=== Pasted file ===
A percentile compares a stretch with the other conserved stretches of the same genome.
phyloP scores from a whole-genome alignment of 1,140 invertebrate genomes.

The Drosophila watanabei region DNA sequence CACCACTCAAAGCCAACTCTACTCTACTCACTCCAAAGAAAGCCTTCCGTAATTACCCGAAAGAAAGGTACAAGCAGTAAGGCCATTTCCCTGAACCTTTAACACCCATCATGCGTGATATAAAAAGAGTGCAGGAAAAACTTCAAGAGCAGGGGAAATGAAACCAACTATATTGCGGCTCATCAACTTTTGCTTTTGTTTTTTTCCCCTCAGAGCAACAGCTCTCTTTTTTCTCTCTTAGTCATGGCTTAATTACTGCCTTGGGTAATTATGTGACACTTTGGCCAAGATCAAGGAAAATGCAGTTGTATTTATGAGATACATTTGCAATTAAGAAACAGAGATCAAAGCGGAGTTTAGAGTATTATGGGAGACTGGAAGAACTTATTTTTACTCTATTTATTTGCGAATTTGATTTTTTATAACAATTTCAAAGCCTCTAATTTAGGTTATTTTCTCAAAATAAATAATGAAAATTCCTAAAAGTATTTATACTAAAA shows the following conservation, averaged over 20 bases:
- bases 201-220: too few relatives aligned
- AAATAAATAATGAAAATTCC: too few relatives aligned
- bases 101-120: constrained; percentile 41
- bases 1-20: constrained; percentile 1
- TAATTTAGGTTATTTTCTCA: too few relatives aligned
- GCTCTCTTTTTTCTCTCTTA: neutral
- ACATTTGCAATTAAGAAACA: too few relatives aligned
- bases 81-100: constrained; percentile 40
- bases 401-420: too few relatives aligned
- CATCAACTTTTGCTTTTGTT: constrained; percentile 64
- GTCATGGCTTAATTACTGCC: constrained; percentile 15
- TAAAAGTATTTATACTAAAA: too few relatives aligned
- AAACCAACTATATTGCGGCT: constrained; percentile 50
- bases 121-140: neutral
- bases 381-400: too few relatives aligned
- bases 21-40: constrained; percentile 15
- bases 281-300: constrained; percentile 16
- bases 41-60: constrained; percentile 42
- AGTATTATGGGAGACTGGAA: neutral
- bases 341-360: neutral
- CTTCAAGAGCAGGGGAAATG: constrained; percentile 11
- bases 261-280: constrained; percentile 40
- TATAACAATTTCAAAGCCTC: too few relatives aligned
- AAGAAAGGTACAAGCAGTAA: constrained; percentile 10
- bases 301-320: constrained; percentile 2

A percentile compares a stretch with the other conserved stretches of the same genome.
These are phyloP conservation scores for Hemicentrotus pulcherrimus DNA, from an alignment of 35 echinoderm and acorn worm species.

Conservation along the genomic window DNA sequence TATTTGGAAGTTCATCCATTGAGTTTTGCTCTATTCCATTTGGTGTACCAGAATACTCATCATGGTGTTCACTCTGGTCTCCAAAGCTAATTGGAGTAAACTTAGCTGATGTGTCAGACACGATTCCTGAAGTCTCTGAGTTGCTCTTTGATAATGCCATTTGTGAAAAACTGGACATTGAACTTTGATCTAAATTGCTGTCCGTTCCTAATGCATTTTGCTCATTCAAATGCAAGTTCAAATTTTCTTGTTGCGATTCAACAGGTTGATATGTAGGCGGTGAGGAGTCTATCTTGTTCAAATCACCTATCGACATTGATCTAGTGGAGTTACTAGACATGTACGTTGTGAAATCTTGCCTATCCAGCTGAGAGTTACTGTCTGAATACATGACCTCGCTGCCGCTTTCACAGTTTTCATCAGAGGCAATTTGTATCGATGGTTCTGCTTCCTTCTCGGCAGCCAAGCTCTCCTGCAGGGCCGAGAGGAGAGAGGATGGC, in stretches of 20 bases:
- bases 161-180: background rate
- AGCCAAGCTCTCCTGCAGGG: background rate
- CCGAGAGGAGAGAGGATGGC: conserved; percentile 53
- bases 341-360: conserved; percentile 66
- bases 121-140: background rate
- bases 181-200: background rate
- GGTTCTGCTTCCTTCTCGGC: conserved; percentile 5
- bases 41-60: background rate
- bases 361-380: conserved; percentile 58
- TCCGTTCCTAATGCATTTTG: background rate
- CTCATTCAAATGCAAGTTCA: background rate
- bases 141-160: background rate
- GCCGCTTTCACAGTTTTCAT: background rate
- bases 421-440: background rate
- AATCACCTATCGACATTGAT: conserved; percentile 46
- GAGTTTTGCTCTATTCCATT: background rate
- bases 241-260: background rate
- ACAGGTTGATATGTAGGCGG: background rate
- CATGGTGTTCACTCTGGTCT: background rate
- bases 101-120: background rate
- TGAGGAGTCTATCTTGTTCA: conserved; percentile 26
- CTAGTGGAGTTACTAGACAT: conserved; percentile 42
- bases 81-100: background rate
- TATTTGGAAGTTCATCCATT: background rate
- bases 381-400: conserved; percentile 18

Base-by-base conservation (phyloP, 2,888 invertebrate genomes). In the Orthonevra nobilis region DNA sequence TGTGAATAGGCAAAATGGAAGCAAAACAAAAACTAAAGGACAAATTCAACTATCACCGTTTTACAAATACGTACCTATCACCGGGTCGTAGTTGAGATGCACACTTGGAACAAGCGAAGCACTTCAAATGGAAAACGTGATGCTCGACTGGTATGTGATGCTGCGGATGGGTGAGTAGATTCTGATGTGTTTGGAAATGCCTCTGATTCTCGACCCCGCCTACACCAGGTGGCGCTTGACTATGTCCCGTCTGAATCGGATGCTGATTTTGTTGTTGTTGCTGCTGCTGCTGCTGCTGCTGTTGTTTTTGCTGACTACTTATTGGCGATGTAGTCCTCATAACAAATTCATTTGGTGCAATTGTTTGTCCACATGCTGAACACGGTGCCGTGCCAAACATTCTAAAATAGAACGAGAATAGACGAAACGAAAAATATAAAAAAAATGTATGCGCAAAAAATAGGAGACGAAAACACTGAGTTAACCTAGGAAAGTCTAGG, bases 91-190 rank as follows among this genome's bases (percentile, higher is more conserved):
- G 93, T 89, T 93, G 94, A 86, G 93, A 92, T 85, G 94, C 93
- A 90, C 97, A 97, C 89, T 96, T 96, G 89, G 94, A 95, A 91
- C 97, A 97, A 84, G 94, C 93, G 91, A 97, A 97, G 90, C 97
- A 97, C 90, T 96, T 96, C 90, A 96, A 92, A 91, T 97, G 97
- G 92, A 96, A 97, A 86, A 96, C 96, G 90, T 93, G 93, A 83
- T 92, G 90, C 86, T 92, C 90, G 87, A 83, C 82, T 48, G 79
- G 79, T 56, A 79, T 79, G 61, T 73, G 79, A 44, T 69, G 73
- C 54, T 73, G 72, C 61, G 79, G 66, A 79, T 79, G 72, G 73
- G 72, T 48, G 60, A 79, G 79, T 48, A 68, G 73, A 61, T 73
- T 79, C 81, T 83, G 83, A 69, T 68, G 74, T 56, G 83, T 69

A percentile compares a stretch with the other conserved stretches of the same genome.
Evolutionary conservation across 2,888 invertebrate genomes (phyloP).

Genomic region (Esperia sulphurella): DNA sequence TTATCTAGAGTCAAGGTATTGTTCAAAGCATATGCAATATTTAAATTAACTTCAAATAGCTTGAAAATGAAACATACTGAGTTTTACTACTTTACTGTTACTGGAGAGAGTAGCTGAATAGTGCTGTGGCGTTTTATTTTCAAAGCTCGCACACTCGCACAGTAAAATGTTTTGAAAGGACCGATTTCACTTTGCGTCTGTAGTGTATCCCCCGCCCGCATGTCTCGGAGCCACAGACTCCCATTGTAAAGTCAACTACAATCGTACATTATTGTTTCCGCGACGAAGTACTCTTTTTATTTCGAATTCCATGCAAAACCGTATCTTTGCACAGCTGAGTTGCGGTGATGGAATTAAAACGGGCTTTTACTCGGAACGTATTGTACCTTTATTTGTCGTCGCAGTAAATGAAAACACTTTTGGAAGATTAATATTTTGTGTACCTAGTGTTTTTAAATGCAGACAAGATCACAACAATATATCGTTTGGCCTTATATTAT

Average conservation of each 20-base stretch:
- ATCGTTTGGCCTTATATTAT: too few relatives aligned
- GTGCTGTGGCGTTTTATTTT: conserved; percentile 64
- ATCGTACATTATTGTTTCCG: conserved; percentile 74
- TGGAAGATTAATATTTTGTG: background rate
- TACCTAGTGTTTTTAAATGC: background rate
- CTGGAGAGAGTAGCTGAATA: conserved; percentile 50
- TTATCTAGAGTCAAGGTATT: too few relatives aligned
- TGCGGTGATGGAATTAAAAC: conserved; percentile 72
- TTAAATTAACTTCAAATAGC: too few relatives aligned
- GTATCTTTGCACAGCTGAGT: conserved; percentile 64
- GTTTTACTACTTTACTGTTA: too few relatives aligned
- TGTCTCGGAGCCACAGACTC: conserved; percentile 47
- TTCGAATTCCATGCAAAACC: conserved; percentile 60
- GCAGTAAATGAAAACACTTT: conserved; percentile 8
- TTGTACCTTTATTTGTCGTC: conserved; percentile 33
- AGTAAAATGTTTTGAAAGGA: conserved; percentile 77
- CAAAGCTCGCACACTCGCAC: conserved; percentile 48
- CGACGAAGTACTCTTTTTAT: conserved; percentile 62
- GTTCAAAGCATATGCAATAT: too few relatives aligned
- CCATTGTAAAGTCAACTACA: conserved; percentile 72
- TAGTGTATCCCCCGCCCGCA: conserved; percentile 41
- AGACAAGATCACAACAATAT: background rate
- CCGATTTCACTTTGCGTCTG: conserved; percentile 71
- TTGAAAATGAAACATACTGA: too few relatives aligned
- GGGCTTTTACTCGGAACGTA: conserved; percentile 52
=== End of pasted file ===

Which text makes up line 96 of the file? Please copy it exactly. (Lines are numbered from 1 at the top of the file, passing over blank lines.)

- GGGCTTTTACTCGGAACGTA: conserved; percentile 52